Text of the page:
Carved Marble Fragment
5 fragments of an enriched decorative moulding with leaf and beed-and-reel motifs from a Corinthian entablature.
From pages 52-54 in Krotzer, Dorothy Stewart (2001). St. Alphonsus Church, New Orleans, Louisiana: Documentation, Analysis and Interpretation of Interior Finishes. (Masters Thesis):
Although the cornice itself was inaccessible during the on site investigation, representative pieces of the cornice which had fallen from a damaged portion of the wall, were collected and examined in the laboratory. Although not all of the cornice moldings could be examined, the cornice’s overall appearance can be approximated through the investigation of those sections that were available.
Like the rest of the church’s interior, the cornice was originally finished in a simple fashion with only a few details treated ornately. Although some flat background areas were first treated or primed with a waxy, orange-brown finish, the majority of the elements examined were initially finished in a matte, warm cream color.
The cream color varies slightly from one element to the next, occasionally appearing a bit more pink or more brown. This variation in color may have been intentional or it could be that this finish has aged inconsistently.
An ornate original treatment was found on only two elements of the cornice: the ovolo and bead-and-reel moldings. On the ovolo molding above the dentils, traces of bright yellow undercoat and metallic gold were found. (See Figure 25) These applied finishes, which were found directly on the white plaster, indicate a campaign of gilded banding along the edges of the molding—the yellow layer being a preparatory size and the thin metallic layer being gold leaf. A similar gilding campaign was found on the bead and reel molding of the cornice, which was entirely gilded. The cornice and the plaster door surrounds in the altar area, which share the same decorative moldings, appear to have been treated in a similar fashion. They are both finished in a cream color and both have occasional gilded elements, including a bead-and-reel molding finished enUrely in metallic gold.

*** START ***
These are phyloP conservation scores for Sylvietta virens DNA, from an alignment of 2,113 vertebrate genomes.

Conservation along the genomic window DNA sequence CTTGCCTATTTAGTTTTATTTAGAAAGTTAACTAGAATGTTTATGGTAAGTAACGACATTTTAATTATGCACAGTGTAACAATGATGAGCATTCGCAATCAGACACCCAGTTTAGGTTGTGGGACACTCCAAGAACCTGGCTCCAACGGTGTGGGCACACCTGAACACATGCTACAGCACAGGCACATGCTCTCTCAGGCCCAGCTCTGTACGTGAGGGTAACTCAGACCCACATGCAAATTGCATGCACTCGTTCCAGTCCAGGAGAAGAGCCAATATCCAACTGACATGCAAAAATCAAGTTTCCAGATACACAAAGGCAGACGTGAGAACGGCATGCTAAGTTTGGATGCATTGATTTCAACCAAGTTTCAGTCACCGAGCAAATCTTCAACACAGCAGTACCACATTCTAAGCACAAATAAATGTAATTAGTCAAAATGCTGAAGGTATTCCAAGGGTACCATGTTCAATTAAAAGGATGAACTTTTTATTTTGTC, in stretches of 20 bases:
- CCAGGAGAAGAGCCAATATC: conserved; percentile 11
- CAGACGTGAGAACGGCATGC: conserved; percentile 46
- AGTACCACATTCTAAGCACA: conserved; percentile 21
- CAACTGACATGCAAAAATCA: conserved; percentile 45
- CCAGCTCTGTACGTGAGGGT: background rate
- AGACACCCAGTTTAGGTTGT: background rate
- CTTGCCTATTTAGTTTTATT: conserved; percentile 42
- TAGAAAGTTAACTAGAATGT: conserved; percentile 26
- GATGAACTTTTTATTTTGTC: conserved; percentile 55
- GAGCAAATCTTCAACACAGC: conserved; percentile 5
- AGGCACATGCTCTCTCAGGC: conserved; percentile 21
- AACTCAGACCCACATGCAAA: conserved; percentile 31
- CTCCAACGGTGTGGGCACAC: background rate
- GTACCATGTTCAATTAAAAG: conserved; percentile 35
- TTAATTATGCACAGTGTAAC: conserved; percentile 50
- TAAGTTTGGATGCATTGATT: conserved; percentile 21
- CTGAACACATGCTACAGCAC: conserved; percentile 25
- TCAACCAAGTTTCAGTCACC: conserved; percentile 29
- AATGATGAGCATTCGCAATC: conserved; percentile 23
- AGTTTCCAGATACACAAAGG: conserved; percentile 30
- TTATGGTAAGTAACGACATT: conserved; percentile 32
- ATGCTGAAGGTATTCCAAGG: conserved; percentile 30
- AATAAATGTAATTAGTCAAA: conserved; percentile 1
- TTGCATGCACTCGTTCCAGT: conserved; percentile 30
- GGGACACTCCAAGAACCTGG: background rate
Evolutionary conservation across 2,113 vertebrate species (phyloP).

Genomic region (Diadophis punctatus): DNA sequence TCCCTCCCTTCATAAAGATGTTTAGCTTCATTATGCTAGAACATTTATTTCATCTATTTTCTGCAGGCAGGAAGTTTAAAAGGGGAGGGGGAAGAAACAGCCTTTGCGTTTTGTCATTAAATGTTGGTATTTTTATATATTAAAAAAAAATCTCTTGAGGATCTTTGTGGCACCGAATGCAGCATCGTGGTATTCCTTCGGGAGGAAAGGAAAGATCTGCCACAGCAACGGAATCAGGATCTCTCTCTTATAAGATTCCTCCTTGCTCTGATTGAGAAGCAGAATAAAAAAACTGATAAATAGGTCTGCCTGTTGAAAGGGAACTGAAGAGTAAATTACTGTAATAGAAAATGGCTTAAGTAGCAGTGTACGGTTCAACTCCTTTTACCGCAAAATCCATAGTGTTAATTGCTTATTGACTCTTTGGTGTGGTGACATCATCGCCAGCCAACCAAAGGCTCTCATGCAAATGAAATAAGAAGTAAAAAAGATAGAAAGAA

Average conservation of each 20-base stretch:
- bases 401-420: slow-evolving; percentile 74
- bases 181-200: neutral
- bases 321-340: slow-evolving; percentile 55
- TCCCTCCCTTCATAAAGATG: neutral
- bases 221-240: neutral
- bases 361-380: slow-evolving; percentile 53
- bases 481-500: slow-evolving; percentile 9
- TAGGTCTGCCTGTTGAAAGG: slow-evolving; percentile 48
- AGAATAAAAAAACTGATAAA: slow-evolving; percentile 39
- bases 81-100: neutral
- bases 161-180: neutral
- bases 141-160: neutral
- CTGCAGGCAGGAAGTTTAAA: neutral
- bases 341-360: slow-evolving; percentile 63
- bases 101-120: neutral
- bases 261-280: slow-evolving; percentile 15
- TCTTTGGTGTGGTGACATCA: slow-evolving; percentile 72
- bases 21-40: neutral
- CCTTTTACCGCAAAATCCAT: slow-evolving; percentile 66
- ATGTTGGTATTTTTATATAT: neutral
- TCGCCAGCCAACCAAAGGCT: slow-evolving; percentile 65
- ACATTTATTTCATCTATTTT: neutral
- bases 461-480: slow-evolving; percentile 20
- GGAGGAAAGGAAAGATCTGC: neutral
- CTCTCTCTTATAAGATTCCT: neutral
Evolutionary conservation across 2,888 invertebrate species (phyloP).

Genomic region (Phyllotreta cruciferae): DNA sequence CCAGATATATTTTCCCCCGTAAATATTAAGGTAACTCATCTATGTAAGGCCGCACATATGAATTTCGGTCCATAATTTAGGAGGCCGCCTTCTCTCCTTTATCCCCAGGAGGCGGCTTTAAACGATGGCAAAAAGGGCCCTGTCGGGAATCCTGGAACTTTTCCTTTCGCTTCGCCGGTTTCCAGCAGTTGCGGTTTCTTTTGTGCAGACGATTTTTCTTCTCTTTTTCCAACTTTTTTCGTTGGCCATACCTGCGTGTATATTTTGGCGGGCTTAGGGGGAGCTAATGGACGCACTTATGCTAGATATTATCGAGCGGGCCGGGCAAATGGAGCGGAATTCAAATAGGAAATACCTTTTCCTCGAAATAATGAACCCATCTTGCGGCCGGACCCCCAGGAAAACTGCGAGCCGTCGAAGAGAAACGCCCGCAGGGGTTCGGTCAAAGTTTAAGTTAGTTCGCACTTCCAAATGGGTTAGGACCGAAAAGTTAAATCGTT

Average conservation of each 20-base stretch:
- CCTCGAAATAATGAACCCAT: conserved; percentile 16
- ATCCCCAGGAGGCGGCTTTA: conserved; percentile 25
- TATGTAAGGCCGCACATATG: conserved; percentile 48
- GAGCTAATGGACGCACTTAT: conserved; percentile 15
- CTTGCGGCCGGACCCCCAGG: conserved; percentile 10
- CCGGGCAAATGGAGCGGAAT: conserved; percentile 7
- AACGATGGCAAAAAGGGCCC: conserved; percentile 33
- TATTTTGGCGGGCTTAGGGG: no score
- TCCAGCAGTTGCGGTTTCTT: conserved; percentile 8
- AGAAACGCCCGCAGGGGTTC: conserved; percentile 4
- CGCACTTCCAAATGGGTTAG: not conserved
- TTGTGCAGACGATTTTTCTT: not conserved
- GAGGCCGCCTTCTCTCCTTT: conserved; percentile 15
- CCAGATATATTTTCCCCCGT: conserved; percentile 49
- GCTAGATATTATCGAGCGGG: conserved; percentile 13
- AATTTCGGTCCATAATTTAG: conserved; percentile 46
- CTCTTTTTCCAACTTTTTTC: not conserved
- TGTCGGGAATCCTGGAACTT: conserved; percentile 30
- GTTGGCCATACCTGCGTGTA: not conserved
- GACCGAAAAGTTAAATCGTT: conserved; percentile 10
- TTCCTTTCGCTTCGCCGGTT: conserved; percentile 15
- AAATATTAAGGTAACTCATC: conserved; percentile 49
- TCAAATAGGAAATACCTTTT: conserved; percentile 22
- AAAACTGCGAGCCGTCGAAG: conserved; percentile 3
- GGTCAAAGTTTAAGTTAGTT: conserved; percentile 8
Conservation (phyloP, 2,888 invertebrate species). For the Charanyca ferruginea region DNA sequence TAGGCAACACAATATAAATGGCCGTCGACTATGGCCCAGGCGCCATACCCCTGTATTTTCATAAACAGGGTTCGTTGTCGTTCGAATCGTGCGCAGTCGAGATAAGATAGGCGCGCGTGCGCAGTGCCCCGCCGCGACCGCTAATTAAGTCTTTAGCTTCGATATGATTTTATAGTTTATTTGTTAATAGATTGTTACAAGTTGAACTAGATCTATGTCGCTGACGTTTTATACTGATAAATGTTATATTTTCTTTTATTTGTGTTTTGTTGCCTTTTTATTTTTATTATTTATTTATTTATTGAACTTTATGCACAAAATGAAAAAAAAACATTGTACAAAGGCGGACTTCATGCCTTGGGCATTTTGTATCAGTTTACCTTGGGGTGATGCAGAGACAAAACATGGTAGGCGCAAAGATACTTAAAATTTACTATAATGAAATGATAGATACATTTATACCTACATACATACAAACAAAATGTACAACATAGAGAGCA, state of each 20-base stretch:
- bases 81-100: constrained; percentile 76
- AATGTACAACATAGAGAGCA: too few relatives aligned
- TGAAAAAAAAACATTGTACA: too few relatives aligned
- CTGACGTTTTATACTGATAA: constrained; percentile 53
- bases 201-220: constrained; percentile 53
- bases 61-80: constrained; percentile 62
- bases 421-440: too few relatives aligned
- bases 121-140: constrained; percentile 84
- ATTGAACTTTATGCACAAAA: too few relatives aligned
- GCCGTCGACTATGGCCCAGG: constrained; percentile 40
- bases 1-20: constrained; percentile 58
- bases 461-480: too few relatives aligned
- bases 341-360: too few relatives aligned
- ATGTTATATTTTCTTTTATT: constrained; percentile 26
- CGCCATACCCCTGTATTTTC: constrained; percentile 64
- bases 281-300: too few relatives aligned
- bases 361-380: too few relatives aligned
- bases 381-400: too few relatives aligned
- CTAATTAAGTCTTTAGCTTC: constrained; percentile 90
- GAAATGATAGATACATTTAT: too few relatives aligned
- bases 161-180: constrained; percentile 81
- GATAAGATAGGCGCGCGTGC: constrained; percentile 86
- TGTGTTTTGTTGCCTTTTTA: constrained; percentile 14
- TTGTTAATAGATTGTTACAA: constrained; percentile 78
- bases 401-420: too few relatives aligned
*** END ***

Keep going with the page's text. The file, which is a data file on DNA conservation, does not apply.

Marble Fragment (“Or Crystaline Limestone”)
From Lynch (2009): “From initial observation, the red color seems to indicate that the clay came from the Mississippi River. The brick was recovered from a brick stable on the property that was built in 1854. The brick does not have a brickmaker’s stamp, although it is likely that the brick is the same age as the stable. This sample is a regular in shape brick, has sharp-pressed edges, and is struck from header to header across the bedding face. The strike marks on the brick indicate that it was struck with a metal striker, which is consistent with the period. The presence of sand in the surface indicates that sand was used as a molding lubricant. Given these characteristics, the brick appears to have been made through extrusion using a stiff-mud machine.”